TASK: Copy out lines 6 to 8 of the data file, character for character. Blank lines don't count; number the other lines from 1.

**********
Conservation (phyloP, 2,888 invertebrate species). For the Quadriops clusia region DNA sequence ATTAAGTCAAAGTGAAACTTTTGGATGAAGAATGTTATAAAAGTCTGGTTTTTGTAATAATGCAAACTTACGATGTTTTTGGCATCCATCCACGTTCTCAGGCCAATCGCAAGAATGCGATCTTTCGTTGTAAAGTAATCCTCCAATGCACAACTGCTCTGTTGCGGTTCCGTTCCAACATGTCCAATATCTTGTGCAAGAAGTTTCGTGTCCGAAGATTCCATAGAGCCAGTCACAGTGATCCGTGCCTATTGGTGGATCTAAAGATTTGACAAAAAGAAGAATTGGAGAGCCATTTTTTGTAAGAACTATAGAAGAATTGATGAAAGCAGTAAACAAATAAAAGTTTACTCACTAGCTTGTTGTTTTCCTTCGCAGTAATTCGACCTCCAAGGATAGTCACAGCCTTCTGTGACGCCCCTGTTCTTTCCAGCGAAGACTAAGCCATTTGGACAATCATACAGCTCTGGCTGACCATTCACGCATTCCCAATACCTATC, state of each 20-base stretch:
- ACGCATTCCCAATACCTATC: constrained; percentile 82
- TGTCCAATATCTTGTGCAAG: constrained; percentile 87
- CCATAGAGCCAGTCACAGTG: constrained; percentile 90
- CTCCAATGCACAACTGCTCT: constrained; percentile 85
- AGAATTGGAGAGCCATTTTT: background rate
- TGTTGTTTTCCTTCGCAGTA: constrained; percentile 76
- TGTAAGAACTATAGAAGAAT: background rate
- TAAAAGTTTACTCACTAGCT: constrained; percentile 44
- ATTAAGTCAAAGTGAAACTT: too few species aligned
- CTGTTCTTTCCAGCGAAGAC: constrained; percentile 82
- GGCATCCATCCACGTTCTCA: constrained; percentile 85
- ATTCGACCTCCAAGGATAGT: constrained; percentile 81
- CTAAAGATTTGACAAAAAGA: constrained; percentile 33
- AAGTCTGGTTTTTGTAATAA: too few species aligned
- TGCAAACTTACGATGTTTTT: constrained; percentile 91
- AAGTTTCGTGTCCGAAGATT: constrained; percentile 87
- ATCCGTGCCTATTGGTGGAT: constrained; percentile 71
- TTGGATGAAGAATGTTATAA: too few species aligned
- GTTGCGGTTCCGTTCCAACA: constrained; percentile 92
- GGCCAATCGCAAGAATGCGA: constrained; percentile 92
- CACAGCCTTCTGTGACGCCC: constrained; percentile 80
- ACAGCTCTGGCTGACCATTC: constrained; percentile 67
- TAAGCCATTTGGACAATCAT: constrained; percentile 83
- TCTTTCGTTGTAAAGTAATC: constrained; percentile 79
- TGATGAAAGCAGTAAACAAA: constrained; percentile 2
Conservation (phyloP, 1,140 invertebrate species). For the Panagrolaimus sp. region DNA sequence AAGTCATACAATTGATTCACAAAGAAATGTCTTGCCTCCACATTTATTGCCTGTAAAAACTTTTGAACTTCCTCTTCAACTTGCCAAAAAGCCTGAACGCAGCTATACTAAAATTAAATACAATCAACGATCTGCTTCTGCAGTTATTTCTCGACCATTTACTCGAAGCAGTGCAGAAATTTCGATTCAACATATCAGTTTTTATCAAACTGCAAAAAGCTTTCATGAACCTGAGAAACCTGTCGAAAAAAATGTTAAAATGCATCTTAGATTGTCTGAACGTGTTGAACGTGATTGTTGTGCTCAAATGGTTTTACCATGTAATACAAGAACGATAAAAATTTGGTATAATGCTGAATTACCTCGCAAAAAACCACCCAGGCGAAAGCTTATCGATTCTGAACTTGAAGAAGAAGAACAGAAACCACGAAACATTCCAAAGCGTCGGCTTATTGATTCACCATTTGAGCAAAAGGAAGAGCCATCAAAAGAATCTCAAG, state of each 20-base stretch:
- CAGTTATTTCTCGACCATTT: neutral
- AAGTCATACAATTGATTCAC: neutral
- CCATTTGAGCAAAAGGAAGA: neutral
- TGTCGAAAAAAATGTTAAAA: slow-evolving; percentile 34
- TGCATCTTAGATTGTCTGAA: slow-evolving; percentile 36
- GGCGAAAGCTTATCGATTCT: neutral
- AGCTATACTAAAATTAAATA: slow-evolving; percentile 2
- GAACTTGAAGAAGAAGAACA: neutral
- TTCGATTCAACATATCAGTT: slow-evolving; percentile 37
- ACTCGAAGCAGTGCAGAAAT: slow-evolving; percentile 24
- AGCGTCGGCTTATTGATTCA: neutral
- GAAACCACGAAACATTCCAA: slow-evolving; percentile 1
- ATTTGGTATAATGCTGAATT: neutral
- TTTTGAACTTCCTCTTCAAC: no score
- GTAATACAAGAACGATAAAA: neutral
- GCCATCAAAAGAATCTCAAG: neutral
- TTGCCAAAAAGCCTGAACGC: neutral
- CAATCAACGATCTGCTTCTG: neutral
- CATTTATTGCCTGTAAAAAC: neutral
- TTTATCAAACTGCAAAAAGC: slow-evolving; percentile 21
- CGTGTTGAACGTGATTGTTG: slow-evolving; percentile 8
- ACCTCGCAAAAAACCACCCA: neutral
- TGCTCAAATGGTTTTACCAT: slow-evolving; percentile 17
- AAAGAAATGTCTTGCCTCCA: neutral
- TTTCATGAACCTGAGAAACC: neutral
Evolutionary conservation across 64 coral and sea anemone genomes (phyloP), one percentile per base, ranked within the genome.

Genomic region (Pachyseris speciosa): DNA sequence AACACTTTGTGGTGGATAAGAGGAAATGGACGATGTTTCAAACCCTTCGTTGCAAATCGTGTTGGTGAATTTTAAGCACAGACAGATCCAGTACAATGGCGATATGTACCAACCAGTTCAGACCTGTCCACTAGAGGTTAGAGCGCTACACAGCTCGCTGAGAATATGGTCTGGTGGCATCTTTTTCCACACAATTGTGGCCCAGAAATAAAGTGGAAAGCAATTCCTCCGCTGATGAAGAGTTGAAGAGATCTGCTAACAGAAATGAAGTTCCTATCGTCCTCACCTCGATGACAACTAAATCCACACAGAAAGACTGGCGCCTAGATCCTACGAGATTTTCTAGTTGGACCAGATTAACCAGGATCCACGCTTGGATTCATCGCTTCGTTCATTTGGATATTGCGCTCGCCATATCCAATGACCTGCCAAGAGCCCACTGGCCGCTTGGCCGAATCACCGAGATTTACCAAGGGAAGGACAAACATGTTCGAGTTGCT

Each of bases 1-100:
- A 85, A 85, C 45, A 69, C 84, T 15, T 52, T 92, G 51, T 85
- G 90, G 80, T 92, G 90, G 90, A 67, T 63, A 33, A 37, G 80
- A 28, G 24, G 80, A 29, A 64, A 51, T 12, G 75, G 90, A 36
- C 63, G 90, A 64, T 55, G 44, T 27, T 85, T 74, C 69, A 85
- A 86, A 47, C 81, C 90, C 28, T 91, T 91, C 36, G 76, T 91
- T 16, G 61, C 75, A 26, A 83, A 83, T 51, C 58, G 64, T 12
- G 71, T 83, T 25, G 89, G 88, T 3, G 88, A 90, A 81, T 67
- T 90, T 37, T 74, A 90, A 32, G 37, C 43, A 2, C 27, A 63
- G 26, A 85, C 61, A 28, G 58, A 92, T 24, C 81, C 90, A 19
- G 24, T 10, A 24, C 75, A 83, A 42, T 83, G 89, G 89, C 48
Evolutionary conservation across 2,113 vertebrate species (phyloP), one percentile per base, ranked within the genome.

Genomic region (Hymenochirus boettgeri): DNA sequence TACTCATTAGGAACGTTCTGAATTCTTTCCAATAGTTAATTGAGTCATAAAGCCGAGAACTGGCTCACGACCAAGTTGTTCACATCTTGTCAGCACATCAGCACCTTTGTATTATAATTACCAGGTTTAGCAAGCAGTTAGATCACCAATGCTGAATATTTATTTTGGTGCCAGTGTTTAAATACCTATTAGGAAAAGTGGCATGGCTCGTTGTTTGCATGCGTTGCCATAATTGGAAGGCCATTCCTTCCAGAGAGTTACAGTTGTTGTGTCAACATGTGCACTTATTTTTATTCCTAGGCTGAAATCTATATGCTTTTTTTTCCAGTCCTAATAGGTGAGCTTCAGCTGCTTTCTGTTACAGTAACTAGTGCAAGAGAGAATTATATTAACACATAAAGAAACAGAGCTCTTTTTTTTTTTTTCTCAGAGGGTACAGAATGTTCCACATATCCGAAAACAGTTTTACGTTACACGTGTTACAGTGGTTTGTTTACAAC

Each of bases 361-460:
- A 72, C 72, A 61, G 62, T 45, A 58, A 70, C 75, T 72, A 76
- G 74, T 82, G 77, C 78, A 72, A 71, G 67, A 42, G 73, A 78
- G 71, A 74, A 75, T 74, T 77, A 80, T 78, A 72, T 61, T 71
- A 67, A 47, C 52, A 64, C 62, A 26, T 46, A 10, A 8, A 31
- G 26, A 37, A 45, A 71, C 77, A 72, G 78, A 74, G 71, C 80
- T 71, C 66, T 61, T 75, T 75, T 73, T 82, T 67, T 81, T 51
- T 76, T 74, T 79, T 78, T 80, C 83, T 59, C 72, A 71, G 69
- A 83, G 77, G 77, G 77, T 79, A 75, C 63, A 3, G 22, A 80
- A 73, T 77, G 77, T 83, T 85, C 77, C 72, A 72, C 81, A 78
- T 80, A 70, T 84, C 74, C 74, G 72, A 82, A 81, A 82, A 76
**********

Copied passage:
- AGAATTGGAGAGCCATTTTT: background rate
- TGTTGTTTTCCTTCGCAGTA: constrained; percentile 76
- TGTAAGAACTATAGAAGAAT: background rate